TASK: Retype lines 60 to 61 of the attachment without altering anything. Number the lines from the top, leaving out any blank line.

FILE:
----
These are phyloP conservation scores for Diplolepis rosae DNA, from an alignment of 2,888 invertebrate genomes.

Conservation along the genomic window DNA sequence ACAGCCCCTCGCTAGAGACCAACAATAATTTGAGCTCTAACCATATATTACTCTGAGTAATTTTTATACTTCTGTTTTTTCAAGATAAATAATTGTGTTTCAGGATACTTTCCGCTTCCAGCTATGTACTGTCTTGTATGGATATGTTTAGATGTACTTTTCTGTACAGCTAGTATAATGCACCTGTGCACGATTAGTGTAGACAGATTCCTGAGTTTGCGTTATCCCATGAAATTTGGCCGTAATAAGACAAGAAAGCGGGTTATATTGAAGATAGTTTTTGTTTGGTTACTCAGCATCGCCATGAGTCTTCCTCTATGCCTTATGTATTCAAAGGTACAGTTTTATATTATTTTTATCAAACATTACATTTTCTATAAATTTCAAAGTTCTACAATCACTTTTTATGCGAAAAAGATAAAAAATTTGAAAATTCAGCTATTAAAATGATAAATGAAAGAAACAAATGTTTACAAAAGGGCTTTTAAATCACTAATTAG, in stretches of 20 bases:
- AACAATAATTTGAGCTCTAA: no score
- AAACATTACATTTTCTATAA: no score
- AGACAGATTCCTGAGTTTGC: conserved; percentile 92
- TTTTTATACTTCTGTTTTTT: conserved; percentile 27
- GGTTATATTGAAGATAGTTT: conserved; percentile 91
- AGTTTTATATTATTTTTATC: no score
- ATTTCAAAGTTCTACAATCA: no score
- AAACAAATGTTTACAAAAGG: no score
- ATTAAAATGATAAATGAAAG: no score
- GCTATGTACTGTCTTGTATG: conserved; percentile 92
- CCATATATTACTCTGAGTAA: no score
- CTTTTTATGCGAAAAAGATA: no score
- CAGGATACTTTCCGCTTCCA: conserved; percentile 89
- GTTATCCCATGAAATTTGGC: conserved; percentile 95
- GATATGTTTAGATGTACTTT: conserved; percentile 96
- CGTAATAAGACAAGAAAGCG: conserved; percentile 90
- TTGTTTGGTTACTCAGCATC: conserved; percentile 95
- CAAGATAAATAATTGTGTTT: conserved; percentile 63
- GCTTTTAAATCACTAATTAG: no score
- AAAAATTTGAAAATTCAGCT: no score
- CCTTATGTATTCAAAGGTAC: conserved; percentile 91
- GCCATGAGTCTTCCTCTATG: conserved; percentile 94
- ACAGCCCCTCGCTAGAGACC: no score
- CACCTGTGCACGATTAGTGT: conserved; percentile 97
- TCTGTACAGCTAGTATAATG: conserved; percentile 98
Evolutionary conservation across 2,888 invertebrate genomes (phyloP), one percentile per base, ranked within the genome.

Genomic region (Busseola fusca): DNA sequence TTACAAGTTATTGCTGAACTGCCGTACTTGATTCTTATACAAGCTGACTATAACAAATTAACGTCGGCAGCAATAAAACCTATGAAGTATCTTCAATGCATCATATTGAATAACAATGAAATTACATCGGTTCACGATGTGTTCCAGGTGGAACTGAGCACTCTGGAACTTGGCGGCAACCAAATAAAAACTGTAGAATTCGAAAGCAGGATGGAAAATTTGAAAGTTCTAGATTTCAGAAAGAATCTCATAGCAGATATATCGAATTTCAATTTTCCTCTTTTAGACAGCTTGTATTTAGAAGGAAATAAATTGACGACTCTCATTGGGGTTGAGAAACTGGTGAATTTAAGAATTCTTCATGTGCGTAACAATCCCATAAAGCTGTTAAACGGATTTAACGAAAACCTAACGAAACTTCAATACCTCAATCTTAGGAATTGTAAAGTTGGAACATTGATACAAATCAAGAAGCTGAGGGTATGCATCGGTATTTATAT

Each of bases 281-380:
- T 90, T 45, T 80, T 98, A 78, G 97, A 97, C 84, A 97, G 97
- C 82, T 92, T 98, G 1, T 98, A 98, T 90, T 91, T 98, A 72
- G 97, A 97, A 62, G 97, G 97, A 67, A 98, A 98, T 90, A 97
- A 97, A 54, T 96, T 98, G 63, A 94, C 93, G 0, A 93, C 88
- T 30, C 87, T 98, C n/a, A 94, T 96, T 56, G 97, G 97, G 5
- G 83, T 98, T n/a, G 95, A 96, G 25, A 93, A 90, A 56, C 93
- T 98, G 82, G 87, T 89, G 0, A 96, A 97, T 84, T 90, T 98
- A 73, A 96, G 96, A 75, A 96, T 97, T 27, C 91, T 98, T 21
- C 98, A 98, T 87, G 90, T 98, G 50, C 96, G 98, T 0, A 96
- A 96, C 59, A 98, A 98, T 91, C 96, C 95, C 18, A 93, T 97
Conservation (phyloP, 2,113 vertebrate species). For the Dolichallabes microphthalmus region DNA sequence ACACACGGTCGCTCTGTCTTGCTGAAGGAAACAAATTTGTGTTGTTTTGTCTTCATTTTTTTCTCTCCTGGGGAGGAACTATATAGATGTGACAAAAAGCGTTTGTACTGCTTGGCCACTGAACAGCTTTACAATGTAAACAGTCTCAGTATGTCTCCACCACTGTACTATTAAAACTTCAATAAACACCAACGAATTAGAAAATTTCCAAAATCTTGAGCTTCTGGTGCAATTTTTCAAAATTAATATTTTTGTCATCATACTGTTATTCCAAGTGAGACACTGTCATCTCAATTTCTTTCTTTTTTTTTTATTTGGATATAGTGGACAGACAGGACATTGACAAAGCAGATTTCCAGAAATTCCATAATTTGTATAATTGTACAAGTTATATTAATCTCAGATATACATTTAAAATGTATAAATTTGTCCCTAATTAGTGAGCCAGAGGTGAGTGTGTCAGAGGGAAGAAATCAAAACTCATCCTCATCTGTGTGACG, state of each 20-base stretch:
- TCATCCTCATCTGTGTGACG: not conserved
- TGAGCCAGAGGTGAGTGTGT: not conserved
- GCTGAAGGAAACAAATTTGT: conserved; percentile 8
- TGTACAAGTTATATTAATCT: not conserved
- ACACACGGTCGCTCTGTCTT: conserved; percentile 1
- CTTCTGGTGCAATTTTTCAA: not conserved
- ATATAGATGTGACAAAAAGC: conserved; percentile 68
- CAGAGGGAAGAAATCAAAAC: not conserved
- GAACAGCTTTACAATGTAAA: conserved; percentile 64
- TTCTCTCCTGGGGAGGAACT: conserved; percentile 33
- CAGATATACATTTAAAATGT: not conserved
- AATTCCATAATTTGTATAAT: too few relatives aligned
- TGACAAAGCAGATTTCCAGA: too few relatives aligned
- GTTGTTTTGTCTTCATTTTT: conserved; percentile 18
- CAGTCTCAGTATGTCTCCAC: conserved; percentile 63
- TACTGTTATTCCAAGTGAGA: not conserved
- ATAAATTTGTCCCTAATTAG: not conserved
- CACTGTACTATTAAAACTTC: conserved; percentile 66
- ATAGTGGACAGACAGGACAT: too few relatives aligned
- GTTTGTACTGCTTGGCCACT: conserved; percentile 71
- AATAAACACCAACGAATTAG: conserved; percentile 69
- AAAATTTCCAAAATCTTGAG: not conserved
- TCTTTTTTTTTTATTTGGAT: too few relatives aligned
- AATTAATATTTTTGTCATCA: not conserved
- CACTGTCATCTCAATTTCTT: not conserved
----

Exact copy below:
- ATAGTGGACAGACAGGACAT: too few relatives aligned
- GTTTGTACTGCTTGGCCACT: conserved; percentile 71